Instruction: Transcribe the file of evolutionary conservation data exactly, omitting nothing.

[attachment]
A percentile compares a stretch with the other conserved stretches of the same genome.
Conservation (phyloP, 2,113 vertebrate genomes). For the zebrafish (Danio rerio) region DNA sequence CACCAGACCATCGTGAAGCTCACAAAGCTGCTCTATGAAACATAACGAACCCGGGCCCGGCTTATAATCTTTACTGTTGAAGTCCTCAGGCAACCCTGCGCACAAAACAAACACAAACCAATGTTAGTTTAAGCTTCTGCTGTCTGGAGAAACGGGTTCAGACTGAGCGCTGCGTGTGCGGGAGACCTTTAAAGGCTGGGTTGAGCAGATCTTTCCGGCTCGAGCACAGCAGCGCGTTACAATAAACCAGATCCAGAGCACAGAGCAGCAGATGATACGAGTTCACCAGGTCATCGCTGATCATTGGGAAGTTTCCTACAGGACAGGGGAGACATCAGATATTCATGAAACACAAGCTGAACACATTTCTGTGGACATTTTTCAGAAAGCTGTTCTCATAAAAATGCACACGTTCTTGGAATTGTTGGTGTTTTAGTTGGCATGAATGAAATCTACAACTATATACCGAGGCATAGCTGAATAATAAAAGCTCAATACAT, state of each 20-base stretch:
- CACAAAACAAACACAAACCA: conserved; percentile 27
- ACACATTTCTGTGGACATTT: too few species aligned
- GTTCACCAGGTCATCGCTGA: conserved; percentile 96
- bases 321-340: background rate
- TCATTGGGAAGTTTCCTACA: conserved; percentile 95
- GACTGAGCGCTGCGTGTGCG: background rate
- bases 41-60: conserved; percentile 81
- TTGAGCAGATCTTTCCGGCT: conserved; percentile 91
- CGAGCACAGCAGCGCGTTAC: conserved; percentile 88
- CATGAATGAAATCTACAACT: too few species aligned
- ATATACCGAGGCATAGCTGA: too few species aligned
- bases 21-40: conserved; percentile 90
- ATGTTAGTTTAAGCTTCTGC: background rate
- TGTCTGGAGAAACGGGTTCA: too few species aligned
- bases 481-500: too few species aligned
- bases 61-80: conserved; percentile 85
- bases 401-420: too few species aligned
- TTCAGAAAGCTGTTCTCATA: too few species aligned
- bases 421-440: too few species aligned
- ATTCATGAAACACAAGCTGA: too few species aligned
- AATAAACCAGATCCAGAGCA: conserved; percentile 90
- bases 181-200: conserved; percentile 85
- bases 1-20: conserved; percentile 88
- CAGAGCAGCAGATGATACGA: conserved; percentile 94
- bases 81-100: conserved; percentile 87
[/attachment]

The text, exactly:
A percentile compares a stretch with the other conserved stretches of the same genome.
Conservation (phyloP, 2,113 vertebrate genomes). For the zebrafish (Danio rerio) region DNA sequence CACCAGACCATCGTGAAGCTCACAAAGCTGCTCTATGAAACATAACGAACCCGGGCCCGGCTTATAATCTTTACTGTTGAAGTCCTCAGGCAACCCTGCGCACAAAACAAACACAAACCAATGTTAGTTTAAGCTTCTGCTGTCTGGAGAAACGGGTTCAGACTGAGCGCTGCGTGTGCGGGAGACCTTTAAAGGCTGGGTTGAGCAGATCTTTCCGGCTCGAGCACAGCAGCGCGTTACAATAAACCAGATCCAGAGCACAGAGCAGCAGATGATACGAGTTCACCAGGTCATCGCTGATCATTGGGAAGTTTCCTACAGGACAGGGGAGACATCAGATATTCATGAAACACAAGCTGAACACATTTCTGTGGACATTTTTCAGAAAGCTGTTCTCATAAAAATGCACACGTTCTTGGAATTGTTGGTGTTTTAGTTGGCATGAATGAAATCTACAACTATATACCGAGGCATAGCTGAATAATAAAAGCTCAATACAT, state of each 20-base stretch:
- CACAAAACAAACACAAACCA: conserved; percentile 27
- ACACATTTCTGTGGACATTT: too few species aligned
- GTTCACCAGGTCATCGCTGA: conserved; percentile 96
- bases 321-340: background rate
- TCATTGGGAAGTTTCCTACA: conserved; percentile 95
- GACTGAGCGCTGCGTGTGCG: background rate
- bases 41-60: conserved; percentile 81
- TTGAGCAGATCTTTCCGGCT: conserved; percentile 91
- CGAGCACAGCAGCGCGTTAC: conserved; percentile 88
- CATGAATGAAATCTACAACT: too few species aligned
- ATATACCGAGGCATAGCTGA: too few species aligned
- bases 21-40: conserved; percentile 90
- ATGTTAGTTTAAGCTTCTGC: background rate
- TGTCTGGAGAAACGGGTTCA: too few species aligned
- bases 481-500: too few species aligned
- bases 61-80: conserved; percentile 85
- bases 401-420: too few species aligned
- TTCAGAAAGCTGTTCTCATA: too few species aligned
- bases 421-440: too few species aligned
- ATTCATGAAACACAAGCTGA: too few species aligned
- AATAAACCAGATCCAGAGCA: conserved; percentile 90
- bases 181-200: conserved; percentile 85
- bases 1-20: conserved; percentile 88
- CAGAGCAGCAGATGATACGA: conserved; percentile 94
- bases 81-100: conserved; percentile 87